Date of Award


Document Type

Open Access Dissertation


Physical Education

First Advisor

David Stodden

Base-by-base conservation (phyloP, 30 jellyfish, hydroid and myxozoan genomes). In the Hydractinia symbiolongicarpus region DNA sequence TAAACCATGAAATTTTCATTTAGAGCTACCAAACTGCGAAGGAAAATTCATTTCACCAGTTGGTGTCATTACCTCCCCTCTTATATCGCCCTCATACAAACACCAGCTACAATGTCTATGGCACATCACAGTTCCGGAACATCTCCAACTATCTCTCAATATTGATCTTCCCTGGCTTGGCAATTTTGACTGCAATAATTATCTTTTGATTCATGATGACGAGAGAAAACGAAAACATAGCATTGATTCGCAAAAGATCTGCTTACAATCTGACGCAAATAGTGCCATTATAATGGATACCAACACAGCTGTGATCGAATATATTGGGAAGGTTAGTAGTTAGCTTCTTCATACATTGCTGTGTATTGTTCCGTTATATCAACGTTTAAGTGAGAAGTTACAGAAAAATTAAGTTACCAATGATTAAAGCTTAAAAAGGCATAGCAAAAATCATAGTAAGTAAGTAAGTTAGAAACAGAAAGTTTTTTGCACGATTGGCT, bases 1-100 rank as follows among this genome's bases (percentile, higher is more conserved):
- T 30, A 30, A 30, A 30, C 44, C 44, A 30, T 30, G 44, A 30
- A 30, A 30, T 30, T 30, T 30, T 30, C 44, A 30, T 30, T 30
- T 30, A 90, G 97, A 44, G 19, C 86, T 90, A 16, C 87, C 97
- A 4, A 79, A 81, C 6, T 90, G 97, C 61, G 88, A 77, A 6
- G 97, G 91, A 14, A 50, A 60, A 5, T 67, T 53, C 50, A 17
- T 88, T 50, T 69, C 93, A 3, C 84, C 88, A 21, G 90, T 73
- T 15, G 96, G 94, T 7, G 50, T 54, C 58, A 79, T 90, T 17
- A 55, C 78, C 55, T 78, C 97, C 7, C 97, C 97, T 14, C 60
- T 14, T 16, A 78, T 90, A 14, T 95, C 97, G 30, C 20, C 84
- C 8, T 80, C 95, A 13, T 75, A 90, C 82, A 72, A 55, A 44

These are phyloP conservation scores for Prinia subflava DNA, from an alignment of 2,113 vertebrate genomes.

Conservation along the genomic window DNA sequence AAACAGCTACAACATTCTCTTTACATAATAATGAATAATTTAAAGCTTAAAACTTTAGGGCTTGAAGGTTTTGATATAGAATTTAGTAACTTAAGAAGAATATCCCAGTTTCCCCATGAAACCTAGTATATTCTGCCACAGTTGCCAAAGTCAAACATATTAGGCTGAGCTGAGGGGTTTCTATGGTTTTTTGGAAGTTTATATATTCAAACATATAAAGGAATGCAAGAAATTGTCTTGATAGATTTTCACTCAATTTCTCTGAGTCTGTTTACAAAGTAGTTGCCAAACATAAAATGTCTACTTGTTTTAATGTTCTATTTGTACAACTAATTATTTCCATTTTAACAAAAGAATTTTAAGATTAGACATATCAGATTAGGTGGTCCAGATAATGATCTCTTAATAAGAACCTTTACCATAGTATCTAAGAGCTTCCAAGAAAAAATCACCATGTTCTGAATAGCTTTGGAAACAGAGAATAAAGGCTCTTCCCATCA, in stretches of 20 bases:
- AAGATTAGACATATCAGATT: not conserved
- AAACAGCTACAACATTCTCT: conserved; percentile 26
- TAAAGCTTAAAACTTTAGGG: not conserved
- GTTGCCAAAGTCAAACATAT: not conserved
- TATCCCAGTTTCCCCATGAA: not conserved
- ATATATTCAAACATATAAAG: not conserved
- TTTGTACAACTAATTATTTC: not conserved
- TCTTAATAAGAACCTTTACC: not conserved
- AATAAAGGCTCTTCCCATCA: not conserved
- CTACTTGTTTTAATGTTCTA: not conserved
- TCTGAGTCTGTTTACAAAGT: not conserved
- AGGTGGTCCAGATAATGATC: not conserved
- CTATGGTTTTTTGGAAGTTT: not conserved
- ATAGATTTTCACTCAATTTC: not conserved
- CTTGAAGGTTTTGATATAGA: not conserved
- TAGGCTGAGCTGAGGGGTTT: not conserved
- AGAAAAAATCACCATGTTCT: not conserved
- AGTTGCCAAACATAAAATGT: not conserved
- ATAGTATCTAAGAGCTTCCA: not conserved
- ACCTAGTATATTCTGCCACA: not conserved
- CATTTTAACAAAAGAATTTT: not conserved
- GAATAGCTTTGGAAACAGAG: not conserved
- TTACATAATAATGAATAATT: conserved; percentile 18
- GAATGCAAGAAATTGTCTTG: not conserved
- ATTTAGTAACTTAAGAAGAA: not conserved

A major purpose of the motor learning and motor control literature is to provide principles and theories (e.g., speed-accuracy trade-off) that can inform the instruction of young learners in motor skill competence. To be optimally effective, these principles and theories must be understood and applied in relation to authentic instructional contexts, complex motor patterns, and specific developmental levels of young learners. It is insufficient, for instance, to generalize research results with adults learning simple movements in controlled laboratory settings to an understanding of how children learn from fundamental movement skills in physical education classes. Based on this premise, the work presented herein focuses on several limitations to the knowledge base on impulse-variability theory and the speed-accuracy trade-off. Specifically although an established research literature with adult learners has develop to test fundamental principles within both perspectives, little is known regarding the applicability of these principles to children learning multijoint ballistic skills, which are commonly taught in schools. Therefore, two studies conducted to examine impulse-variability theory and the speed-accuracy trade-off as they relate to children learning overarm throwing and kicking. In the first study 45 children ages 9 to 11 (mean age= 10.7 years; 21 girls) performed a total of 40 throwing trials at 45%, 65%, 85%, and 100% of their maximum speed at a target. Results indicated no statistical significance with either variable error or spatial error, failing to support either impulse-variability theory or the speed-accuracy trade-off. In the second study, 43 children ages 9 to 11 (mean age= 10.7 years, 19 girls) kicked a ball at 45%, 65%, 85%, and 100% of their maximum speed at a wall target. Results indicated a U-shaped relationship with variable error, where the participants were less variable at the 65% target speed condition compared to maximum speed, failing to support impulse-variability theory and findings in adult kicking performances (Chappell et al., in press). A statistically significant inverse linear relationship was indicated with the spatial error were the mean radial error of the speed bandwidths of <59%, 60-69%, and 70-79% of maximum speed were greater than the >90% bandwidth of maximum speed. These results are inconsistent with the tenants of the speed-accuracy trade-off. Overall, findings suggest that variability and accuracy of multijoint ballistic skills performance in children fail to support general movement principles (i.e., speed-accuracy trade-off and impulse-variability theory). Therefore, current policy and practice of physical educators and coaches related to instructional emphases may need to be re-evaluated.